As entities that aim to make the world a better place, nonprofits are often at the forefront of efforts to provide accommodation to employees who are in some way disabled.
And then again, often they are not. Either way, federal and state laws provide many protections for employees needing accommodation.
In “The Big Book of HR,” authors Barbara Mitchell and Cornelia Gamlem noted that employers do have some protection from undue hardship in providing accommodation. They caution that requests cannot simply be ignored or refused without consideration. They suggest the following process for requests for accommodation:
- Consider and document all requests. The responsibility applies to applicants and employees alike.
- Each request should be considered on a case-by-case basis.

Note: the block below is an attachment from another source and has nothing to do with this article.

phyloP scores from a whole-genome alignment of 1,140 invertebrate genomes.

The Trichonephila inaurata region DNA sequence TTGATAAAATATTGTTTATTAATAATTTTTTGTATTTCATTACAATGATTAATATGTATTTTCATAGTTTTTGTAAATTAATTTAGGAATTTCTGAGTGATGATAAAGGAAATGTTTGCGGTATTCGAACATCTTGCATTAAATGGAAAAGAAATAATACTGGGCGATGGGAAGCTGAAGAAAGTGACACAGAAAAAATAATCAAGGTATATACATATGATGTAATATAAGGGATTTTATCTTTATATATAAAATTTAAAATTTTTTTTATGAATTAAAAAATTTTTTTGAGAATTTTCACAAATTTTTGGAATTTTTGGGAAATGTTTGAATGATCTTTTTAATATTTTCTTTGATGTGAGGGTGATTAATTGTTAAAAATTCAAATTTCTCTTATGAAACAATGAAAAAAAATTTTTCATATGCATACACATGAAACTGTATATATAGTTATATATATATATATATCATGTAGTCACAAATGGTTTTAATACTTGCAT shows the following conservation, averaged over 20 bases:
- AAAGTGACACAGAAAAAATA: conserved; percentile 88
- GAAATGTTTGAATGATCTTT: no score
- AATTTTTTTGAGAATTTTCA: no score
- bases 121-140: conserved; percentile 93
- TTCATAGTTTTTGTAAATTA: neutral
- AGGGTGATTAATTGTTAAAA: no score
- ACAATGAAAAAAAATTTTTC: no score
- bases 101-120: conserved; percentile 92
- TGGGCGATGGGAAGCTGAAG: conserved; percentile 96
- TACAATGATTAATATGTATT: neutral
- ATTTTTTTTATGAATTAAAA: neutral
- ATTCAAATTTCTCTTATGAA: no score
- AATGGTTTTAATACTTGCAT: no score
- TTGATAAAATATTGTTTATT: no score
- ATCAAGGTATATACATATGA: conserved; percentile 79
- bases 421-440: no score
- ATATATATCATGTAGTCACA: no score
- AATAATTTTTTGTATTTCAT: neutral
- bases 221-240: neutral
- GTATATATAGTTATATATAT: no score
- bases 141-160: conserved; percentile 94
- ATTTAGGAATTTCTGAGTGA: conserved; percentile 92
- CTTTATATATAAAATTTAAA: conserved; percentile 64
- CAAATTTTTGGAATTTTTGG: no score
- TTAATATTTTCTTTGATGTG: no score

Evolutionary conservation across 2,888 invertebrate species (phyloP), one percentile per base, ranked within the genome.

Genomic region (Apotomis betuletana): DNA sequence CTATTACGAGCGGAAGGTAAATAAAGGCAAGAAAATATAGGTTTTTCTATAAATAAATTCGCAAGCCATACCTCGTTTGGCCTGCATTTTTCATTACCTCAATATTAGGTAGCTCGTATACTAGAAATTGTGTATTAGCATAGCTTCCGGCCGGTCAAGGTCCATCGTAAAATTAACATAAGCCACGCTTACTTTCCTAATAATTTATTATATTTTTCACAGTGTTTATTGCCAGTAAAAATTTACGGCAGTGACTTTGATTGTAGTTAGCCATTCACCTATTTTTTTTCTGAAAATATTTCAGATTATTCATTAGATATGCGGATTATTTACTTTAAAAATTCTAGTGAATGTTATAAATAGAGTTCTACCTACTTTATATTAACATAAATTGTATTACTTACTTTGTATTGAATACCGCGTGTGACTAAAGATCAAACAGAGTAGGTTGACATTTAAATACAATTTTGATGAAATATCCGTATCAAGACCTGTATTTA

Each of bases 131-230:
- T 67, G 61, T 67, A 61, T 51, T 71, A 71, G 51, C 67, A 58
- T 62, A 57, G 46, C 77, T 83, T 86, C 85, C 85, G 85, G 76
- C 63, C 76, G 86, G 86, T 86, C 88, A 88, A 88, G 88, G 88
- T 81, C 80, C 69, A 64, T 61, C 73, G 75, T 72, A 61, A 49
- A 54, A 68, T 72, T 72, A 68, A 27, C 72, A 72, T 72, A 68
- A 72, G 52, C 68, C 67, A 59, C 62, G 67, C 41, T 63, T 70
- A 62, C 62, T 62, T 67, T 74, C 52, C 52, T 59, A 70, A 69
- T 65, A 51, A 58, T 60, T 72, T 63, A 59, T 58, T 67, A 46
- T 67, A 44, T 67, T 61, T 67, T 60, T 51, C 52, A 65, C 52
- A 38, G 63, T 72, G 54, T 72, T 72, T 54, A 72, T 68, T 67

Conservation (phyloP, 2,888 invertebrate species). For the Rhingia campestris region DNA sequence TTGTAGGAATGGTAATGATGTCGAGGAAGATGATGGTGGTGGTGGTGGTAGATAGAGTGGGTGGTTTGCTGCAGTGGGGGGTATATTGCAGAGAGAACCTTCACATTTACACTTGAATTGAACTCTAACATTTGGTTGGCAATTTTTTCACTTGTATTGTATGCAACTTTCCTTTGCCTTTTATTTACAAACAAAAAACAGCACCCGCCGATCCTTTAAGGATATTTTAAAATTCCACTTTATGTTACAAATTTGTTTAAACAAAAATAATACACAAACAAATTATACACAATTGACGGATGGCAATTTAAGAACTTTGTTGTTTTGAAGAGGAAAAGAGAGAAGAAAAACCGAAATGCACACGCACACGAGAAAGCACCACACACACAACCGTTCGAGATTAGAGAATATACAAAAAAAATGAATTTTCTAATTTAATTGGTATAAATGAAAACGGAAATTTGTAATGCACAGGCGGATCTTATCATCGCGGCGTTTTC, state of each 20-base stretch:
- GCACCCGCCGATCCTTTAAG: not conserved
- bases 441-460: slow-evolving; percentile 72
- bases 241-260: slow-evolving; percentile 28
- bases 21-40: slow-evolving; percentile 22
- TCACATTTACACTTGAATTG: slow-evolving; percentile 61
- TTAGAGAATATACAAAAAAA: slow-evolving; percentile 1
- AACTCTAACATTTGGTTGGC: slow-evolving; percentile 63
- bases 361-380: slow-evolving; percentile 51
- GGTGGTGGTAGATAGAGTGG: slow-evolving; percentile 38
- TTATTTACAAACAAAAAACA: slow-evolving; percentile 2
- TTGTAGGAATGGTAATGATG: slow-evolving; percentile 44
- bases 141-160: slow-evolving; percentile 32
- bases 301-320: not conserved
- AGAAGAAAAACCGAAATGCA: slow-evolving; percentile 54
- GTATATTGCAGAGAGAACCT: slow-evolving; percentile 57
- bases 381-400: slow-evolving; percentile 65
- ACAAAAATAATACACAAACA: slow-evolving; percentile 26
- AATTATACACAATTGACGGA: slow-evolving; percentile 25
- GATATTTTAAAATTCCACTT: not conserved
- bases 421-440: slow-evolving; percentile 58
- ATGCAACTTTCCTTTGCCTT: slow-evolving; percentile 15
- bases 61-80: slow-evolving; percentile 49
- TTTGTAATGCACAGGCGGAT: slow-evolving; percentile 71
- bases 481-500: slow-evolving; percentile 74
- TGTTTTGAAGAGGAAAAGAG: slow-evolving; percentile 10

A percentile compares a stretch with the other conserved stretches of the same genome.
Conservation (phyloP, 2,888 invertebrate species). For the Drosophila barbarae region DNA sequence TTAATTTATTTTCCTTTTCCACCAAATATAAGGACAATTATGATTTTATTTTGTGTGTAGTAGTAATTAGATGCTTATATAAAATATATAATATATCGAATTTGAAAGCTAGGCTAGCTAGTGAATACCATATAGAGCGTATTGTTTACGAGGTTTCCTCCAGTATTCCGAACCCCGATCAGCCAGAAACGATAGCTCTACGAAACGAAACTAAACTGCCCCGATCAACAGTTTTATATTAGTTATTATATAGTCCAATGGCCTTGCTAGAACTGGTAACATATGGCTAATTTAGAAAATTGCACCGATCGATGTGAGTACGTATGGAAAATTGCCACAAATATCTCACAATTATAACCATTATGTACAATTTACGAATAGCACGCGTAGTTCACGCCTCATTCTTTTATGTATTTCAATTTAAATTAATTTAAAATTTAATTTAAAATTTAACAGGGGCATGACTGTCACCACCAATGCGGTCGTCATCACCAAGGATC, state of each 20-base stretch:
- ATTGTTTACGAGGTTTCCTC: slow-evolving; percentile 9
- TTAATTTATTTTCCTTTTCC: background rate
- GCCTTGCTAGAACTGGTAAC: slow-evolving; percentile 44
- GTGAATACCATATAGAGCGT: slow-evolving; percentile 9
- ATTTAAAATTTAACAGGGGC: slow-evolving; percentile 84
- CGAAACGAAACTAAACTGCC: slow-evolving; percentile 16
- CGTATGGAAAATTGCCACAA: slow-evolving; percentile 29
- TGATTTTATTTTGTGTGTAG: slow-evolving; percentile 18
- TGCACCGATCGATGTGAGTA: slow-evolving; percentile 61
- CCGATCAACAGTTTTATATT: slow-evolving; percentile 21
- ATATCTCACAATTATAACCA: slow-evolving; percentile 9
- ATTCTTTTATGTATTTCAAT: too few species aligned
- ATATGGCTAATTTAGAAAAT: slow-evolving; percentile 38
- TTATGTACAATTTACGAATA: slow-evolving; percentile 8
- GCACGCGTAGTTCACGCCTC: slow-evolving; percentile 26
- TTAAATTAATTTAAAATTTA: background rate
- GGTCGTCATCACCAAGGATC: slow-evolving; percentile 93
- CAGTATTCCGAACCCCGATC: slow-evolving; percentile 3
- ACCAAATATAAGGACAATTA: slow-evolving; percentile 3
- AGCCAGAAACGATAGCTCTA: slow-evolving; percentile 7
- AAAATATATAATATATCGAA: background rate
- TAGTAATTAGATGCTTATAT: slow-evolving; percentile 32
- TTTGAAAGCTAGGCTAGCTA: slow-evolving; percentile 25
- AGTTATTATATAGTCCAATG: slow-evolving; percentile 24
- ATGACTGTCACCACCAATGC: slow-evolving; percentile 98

- Evaluate all available options. This includes: Evaluate the job’s functions against the individual’s qualifications during the selection process; identify barriers to job performance; consult with the individual to find specific abilities and limitations relative to the job’s functions; determine if several accommodations are appropriate and determine the effectiveness, cost and impact on the job environment and, consider the individual’s preference;
- Document the possible accommodations considered and resources consulted; and,
- Document the interactive steps – discussions with the individual.